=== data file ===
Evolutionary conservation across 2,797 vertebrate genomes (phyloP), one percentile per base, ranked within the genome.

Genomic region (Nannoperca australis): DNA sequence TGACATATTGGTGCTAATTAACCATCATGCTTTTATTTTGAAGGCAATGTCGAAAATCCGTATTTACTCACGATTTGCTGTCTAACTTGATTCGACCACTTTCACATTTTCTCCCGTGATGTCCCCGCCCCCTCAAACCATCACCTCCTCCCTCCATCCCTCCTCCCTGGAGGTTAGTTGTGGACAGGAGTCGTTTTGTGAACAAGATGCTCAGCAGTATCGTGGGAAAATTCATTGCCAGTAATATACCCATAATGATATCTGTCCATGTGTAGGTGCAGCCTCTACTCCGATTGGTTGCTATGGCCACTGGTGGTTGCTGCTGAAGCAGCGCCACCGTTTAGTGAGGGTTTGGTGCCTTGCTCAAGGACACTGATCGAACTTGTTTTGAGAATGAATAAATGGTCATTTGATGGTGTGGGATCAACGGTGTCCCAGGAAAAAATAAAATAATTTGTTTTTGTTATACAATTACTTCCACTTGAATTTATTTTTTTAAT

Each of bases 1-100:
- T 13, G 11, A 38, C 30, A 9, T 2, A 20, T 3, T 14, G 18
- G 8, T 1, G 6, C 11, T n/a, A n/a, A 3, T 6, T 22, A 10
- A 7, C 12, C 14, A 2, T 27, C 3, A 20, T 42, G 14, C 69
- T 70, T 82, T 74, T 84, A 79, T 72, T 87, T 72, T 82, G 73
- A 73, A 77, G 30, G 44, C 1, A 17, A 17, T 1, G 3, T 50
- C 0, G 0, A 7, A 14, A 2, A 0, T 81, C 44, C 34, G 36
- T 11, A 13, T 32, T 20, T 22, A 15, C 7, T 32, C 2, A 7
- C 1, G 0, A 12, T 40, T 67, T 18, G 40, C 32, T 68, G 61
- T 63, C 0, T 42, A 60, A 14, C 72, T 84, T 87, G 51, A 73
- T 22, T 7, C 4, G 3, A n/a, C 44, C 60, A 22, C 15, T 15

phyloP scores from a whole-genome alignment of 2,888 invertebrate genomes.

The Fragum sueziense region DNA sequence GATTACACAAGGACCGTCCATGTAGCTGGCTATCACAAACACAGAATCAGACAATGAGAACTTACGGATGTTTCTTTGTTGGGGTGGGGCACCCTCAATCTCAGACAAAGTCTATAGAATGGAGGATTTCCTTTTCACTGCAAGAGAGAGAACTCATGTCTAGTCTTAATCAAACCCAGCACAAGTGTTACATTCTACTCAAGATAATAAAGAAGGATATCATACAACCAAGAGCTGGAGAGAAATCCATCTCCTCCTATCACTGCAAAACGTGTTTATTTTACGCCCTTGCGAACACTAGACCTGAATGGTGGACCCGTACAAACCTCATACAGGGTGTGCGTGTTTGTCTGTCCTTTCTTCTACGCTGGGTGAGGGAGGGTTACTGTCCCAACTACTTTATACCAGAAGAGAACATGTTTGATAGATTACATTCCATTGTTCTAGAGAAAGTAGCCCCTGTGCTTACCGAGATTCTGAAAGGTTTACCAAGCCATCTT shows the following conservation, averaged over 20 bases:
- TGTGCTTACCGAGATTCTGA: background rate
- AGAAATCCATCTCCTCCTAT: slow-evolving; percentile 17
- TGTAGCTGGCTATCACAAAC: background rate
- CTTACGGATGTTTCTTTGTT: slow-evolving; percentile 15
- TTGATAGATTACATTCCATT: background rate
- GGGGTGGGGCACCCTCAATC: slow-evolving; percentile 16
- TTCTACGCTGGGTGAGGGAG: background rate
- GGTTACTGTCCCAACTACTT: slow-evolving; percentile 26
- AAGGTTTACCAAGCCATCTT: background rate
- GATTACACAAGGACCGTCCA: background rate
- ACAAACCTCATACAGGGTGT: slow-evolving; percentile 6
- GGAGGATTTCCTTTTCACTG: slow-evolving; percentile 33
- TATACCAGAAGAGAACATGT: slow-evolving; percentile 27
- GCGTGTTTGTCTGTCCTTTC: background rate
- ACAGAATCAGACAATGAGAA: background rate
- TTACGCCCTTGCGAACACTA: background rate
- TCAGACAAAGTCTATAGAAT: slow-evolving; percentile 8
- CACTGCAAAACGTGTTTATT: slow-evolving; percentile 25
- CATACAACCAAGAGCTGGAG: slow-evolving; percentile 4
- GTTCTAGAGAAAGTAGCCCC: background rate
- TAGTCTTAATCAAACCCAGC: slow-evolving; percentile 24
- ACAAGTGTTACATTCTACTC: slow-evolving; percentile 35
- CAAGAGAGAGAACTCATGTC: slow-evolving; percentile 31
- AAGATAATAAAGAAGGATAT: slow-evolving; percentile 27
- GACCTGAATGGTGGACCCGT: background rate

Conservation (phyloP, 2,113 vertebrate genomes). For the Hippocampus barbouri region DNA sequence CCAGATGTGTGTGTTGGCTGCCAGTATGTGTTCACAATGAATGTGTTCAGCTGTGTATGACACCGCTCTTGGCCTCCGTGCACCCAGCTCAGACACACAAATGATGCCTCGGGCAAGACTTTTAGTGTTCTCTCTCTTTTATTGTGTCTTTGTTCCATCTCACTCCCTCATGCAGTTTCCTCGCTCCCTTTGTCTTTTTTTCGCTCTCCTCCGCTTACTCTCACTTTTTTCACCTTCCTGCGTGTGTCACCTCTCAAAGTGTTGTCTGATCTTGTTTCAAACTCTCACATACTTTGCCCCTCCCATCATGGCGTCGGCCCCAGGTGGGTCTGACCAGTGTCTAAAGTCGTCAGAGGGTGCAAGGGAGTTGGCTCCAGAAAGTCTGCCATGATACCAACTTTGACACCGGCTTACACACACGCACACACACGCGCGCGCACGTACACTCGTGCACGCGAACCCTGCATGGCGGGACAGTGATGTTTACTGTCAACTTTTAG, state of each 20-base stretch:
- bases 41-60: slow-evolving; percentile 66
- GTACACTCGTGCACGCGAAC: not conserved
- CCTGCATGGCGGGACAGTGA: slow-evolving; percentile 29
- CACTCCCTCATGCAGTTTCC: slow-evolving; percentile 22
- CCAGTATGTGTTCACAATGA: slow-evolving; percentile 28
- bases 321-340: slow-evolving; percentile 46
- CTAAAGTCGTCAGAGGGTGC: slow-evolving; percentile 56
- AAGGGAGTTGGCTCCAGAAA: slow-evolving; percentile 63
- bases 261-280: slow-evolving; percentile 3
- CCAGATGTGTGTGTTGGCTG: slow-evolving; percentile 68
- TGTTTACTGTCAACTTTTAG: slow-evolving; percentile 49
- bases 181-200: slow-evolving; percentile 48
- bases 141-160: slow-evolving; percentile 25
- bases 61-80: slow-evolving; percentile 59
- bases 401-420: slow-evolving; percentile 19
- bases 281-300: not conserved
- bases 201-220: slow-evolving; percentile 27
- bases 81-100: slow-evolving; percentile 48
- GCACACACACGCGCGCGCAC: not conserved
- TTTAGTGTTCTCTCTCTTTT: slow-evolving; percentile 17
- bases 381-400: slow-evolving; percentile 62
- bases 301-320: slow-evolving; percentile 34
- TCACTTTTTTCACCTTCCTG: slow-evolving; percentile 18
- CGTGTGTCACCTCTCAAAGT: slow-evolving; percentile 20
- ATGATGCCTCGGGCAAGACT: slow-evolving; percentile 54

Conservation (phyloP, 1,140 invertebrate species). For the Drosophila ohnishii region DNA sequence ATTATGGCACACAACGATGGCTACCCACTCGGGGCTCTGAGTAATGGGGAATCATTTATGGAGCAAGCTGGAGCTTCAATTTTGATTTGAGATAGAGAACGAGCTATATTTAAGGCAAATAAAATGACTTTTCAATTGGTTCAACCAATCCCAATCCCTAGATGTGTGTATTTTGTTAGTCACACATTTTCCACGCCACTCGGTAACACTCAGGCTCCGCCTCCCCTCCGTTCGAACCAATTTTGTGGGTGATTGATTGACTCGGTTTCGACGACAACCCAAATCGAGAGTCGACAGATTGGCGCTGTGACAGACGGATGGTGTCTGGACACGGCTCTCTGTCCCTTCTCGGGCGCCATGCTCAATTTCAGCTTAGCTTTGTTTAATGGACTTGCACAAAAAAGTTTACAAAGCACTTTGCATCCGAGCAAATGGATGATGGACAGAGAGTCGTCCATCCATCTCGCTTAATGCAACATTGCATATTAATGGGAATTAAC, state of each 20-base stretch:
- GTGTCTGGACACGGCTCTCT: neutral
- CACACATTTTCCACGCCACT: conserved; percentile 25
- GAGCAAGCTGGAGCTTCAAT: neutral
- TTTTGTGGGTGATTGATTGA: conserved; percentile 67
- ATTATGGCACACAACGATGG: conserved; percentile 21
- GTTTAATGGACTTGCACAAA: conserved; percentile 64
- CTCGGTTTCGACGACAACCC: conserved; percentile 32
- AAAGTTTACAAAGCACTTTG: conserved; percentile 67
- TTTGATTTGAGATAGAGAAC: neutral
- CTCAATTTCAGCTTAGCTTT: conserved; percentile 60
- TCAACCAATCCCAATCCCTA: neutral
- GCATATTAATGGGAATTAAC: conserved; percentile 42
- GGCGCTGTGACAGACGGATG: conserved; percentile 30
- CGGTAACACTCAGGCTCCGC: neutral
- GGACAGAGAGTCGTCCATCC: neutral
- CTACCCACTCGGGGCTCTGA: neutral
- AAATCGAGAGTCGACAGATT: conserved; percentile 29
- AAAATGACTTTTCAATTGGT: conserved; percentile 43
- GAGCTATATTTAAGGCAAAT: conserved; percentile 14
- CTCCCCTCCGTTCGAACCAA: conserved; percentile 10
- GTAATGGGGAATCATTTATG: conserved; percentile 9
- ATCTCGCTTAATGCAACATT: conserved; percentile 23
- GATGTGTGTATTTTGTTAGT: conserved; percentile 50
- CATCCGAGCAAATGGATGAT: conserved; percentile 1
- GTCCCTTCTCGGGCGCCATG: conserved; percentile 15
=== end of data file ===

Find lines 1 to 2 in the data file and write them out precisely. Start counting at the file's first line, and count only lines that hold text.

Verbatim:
Evolutionary conservation across 2,797 vertebrate genomes (phyloP), one percentile per base, ranked within the genome.

Genomic region (Nannoperca australis): DNA sequence TGACATATTGGTGCTAATTAACCATCATGCTTTTATTTTGAAGGCAATGTCGAAAATCCGTATTTACTCACGATTTGCTGTCTAACTTGATTCGACCACTTTCACATTTTCTCCCGTGATGTCCCCGCCCCCTCAAACCATCACCTCCTCCCTCCATCCCTCCTCCCTGGAGGTTAGTTGTGGACAGGAGTCGTTTTGTGAACAAGATGCTCAGCAGTATCGTGGGAAAATTCATTGCCAGTAATATACCCATAATGATATCTGTCCATGTGTAGGTGCAGCCTCTACTCCGATTGGTTGCTATGGCCACTGGTGGTTGCTGCTGAAGCAGCGCCACCGTTTAGTGAGGGTTTGGTGCCTTGCTCAAGGACACTGATCGAACTTGTTTTGAGAATGAATAAATGGTCATTTGATGGTGTGGGATCAACGGTGTCCCAGGAAAAAATAAAATAATTTGTTTTTGTTATACAATTACTTCCACTTGAATTTATTTTTTTAAT